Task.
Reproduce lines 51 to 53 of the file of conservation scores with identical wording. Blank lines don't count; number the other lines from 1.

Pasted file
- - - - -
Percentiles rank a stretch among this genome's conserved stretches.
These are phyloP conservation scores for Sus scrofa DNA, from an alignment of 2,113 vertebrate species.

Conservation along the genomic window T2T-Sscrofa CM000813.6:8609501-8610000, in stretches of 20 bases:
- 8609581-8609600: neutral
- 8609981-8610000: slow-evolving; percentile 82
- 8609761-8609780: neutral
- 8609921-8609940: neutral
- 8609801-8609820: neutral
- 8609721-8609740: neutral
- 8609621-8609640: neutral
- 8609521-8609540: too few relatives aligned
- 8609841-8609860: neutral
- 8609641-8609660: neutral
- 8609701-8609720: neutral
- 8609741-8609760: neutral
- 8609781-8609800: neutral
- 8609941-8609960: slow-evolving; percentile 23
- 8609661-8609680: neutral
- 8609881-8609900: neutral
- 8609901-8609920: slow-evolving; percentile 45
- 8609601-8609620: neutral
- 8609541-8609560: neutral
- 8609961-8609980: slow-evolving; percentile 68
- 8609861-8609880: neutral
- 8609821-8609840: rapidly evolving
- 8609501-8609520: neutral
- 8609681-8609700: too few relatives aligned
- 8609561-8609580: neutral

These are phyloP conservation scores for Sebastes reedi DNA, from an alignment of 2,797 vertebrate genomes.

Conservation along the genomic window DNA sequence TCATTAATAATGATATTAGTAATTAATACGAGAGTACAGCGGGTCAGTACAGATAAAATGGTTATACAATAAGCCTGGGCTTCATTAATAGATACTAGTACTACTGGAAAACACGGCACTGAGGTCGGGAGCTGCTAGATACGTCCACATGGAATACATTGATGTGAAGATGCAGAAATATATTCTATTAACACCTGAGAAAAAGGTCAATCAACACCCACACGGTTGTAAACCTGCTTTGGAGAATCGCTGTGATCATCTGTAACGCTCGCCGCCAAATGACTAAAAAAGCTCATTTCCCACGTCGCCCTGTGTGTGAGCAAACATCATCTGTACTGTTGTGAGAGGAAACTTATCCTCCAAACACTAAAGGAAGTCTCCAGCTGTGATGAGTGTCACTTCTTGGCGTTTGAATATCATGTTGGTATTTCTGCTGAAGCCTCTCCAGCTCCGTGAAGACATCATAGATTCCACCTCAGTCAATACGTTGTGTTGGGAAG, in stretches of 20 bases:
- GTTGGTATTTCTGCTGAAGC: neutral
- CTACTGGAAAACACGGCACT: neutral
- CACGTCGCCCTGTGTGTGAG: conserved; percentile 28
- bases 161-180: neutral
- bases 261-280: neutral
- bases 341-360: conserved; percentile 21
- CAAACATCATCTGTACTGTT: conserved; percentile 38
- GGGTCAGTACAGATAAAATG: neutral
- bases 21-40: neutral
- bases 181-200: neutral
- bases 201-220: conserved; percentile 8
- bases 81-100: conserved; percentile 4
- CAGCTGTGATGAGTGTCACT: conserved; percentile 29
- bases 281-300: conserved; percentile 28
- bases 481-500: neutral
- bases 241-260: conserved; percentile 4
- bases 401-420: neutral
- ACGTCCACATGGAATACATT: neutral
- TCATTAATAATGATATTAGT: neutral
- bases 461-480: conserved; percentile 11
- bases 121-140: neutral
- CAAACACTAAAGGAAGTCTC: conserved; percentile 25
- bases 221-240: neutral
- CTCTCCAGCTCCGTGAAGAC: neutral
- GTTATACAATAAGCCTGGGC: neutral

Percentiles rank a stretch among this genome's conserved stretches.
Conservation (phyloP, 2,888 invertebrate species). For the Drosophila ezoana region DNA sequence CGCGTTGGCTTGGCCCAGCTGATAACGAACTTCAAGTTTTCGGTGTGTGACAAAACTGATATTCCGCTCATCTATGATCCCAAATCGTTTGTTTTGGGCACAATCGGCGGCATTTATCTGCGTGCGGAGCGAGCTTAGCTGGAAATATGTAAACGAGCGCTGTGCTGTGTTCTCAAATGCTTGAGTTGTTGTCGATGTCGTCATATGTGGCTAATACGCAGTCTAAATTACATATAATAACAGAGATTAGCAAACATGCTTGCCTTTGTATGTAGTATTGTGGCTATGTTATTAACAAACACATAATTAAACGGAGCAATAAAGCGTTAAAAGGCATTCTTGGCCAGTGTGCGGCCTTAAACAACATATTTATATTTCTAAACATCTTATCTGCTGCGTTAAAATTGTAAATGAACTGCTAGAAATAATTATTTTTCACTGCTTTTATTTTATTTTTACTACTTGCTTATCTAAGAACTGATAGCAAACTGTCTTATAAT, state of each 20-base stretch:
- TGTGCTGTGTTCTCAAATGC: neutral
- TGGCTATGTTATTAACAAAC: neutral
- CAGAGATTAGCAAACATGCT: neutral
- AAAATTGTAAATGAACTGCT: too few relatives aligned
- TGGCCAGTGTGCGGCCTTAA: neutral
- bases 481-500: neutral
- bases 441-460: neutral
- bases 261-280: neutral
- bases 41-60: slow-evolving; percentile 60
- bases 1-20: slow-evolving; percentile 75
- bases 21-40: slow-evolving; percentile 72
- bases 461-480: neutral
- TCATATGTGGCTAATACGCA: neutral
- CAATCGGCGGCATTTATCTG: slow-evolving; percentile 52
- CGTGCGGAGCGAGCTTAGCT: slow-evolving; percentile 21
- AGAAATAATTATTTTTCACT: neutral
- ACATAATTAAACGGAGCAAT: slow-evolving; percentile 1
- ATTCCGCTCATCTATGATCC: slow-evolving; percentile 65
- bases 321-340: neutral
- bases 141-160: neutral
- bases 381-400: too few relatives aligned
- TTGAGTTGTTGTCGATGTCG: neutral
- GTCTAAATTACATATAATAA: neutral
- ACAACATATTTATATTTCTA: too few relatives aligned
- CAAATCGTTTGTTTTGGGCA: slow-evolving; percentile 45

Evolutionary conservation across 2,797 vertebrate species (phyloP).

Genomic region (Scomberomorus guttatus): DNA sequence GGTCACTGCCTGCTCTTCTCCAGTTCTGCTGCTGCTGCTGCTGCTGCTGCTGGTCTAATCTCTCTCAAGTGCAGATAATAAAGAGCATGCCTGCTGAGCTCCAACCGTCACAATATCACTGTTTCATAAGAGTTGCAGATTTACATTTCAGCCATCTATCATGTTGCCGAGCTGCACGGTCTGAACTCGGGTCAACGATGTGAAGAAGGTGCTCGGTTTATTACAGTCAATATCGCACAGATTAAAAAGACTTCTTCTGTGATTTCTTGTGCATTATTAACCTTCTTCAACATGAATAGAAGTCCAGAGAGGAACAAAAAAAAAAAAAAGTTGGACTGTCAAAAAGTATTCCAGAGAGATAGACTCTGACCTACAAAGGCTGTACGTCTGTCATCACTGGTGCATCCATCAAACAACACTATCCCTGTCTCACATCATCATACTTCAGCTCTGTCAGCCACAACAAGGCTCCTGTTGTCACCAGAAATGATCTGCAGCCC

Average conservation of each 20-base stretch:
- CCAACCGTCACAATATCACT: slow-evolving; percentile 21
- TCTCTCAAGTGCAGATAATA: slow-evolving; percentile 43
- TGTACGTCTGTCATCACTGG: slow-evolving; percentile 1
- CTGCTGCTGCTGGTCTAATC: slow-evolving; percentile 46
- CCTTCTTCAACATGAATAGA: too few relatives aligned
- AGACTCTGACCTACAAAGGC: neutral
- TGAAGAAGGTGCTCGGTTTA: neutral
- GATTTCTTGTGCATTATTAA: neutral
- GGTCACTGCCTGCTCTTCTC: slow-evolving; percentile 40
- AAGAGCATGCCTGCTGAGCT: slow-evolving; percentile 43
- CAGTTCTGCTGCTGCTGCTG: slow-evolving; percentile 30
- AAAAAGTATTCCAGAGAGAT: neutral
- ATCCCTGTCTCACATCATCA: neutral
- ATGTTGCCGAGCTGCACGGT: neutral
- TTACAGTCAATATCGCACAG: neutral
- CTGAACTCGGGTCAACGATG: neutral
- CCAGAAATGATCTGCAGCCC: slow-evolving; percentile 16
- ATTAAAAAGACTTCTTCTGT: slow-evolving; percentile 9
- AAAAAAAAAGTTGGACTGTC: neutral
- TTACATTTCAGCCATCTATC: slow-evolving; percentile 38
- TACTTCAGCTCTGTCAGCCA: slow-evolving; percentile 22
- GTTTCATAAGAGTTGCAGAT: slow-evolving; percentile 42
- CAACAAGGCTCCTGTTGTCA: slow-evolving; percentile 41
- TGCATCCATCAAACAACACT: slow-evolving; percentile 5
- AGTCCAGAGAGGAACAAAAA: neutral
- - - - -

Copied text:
- bases 121-140: neutral
- CAAACACTAAAGGAAGTCTC: conserved; percentile 25
- bases 221-240: neutral